Global Citizen Polio Report: Commonwealth Leaders Come Through On Their Commitments
323 million lives already impacted. But the job is not done.
With polio 99.9% eradicated, the core aim for health workers on the frontlines of fighting polio is to reach those children who due to their nomadic and low-income status, often miss out on essential healthcare. This includes children of brick kiln workers, pictured above in Lakki Marwat, one of the southern districts of Khyber Pakhtunkhwa Province in Pakistan.
More than 740 polio vaccination teams go door to door to protect over 173,000 children under the age of 5 against polio. It is teams like these whose work will be funded by Canada’s pledge of $11.4 million made on the Global Citizen stage in 2013. Canada’s pledge is one of eight commitments covered in a report published by Global Citizen today, to reveal if Commonwealth leaders are standing by promises they have made to eliminate this paralyzing disease once and for all.
As the report outlines we are pleased to announce that since our campaigning began in 2011, Global Citizens actions, and our advocacy efforts and those of our sector partners have helped secure eight financial commitments from Commonwealth leaders, worth more than $1 billion which are together set to affect 523 million lives.
Through our accountability tracking and reporting, we are able to share that as of the end of March 2018, these commitments are on all track to complete within their promised timeline. More than $794 million has been disbursed to the Global Polio Eradication Initiative, meaning that over 323 million lives have already been impacted to date. Indeed back when we first supported eradication efforts in 2011, polio was 99% eradicated. Today, we are more than 99.9% toward achieving the end game — zero polio.
It is a pertinent time to be underlining the capacity of the Commonwealth to protect global health security, as the Commonwealth Heads of Government are due to meet tomorrow, in London. And indeed, as one of the few global networks containing both endemic countries and those with the funds to make significant commitments towards eradication, they have proven their power on this issue.
This report is also proof of the power of the collective voice to drive political action. It would not have happened without Global Citizens taking 248,960 actions around the world to see the eradication of polio. And it certainly would not have happened without the many years of tireless work on behalf of our partners, including Rotary International, the Bill & Melinda Gates Foundation, UNICEF, the World Health Organization, and the U.S. Centers for Disease Control and Prevention.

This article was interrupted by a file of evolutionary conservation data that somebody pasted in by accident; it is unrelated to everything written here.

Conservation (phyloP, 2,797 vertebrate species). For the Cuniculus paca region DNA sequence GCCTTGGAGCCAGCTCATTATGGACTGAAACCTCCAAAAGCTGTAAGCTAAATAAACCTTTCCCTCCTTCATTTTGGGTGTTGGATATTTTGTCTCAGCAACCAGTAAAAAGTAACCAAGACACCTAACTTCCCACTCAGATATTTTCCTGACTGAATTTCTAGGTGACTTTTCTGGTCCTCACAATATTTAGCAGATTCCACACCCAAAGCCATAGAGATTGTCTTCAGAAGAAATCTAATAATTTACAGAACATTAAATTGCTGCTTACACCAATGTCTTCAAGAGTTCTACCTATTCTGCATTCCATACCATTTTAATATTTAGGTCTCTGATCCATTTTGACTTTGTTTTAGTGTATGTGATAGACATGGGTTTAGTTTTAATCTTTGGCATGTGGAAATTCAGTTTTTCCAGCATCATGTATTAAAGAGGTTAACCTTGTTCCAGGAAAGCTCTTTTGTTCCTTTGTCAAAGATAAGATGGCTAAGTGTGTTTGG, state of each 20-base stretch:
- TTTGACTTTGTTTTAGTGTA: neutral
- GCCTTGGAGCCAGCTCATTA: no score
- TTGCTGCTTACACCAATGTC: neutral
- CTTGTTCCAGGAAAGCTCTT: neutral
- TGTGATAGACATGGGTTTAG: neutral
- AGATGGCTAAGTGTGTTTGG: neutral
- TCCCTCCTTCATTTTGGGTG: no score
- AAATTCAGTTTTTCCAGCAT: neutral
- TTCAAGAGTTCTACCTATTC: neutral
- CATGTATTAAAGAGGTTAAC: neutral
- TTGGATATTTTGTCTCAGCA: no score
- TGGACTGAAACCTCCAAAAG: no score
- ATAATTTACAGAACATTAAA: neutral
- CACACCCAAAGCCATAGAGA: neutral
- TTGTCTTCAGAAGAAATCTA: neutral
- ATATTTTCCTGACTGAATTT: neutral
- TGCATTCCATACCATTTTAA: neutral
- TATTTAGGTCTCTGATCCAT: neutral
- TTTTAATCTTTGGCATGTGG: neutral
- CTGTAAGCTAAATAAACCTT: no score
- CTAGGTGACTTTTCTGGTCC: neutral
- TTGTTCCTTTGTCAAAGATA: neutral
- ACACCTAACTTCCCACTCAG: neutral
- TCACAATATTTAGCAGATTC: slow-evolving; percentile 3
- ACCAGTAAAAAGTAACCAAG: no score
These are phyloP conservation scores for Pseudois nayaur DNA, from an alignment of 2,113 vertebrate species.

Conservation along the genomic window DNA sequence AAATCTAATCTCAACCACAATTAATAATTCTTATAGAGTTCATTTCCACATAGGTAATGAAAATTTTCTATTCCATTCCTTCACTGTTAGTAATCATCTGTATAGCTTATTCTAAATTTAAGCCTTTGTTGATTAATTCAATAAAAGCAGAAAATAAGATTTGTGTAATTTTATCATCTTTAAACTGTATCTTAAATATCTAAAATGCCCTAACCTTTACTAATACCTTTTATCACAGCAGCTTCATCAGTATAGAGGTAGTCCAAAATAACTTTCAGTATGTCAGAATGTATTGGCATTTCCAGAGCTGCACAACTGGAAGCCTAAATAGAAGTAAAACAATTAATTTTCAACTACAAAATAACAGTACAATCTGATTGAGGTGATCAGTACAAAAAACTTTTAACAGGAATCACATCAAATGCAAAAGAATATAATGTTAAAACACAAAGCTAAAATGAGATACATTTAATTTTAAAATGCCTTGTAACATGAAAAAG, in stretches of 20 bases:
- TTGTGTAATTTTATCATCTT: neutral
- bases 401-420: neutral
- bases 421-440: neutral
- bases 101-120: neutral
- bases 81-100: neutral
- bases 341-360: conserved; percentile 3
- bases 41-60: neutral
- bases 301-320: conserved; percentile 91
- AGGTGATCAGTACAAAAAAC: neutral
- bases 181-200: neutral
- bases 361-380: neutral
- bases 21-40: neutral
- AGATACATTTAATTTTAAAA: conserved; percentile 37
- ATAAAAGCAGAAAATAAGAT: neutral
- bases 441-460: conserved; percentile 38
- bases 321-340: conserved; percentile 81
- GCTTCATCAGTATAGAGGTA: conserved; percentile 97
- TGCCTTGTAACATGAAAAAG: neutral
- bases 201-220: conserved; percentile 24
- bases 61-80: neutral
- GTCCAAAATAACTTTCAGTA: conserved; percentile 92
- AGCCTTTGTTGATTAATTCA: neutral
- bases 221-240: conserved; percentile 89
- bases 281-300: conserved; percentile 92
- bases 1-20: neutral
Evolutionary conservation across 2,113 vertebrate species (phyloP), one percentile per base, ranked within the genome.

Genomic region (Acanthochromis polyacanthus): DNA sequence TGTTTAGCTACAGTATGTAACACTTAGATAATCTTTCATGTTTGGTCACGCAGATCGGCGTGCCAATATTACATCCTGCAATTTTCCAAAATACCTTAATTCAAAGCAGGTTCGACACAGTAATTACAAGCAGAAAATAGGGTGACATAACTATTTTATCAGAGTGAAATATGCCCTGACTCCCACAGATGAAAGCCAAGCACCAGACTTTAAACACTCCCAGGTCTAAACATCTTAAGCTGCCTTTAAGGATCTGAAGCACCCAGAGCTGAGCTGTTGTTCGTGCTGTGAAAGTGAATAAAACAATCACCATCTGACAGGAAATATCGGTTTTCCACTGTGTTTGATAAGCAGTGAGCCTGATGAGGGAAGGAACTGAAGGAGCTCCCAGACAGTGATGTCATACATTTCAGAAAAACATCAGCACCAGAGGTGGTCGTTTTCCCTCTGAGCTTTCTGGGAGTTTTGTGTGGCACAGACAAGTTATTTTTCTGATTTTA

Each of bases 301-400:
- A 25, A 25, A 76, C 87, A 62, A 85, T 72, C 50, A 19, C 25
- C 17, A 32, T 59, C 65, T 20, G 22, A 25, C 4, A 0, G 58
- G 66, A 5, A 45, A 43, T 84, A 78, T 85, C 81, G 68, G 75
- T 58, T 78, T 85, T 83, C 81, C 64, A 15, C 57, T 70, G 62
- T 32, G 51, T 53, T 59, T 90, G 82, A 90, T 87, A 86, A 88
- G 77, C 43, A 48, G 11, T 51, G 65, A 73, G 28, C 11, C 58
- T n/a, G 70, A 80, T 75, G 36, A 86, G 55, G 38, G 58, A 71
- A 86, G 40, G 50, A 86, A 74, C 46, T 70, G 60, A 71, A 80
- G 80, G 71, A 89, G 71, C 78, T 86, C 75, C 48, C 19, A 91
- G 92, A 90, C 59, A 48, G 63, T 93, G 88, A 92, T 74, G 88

Even with this story of ongoing progress — we must not become complacent. While polio remains in only a few locations — Pakistan, Afghanistan, and Nigeria — these are some of the most difficult to access places in the world. If we miss just one community, the polio virus could spread again around the world reaching 200,000 cases a year within a decade. The latest statistics at March 2017 show that there were 22 cases of polio in 2017, and at the time of writing, 8 cases in 2018, with two cases, one in Afghanistan, and Pakistan’s first case of 2018 being reported in the first week of April alone, making Global Citizen’s ongoing call to action all the more vital.
At our event in London last night on the eve of the Commonwealth Summit, Global Citizen called on the Commonwealth Heads of Government to recommit to finishing the job on polio once and for all, and to apply these lessons to ending other deadly diseases, like malaria and neglected tropical diseases.
Thank you @JosephMuscat_JM for continuing to fight for a world free of polio — and keeping preventable diseases on the @Commonwealth18 agenda! 💪 #GlobalCitizenLive⭕ #endpoliopic.twitter.com/WCTtJdyVW5— Global Citizen UK (@GlblCtznUK) April 17, 2018
The outgoing chair of the Commonwealth, the Malta's Prime Minister Joseph Muscat, responded to our cry whilst on the stage.
“In response to actions taken by Global Citizens and Rotarians since 2015, Commonwealth leaders have committed over $220 million in funding for polio eradication and are set to vaccinate 140 million children over the next three years," Prime Minister Muscat said. "At this year’s Commonwealth Summit, we will do our utmost to ensure we remain committed to finishing the job on polio in Pakistan and Nigeria.”
However, we were disappointed to see the lack of political appetite for rallying behind polio once again at CHOGM 2018. As Baroness Scotland remarked in 2015, polio eradication is “an exemplary example of what the Commonwealth can do." We cannot afford to turn our backs now after all our hard work. If the Commonwealth continues to lead the way as it has in the past, by the time of the next Summit, we will have succeeded in finally wiping out polio completely from the planet.
Moreover, after 2017’s successful Global Polio Eradication Initiative replenishment, Global Citizen has sensed that some governments are focusing their attention on other priorities. We note robust support for immunization within the Nigerian government, but hope this does not come at the expense of the polio program. Similarly, with upcoming 2018 and 2019 elections in Pakistan and Nigeria, respectively we hope to see polio eradication continue to remain a priority. We note that with several upcoming global health replenishments over the next few years, Global Citizens will need to keep taking action to ensure there remains a strong global commitment to achieving the eradication of polio.
Commonwealth leaders will continue to hear from us both on the progress of these commitments, and on requests for funding to ensure we finish the job on polio once and for all. Together, we will make history, and see polio to be the second ever disease eradicated in human history.
Full report here.
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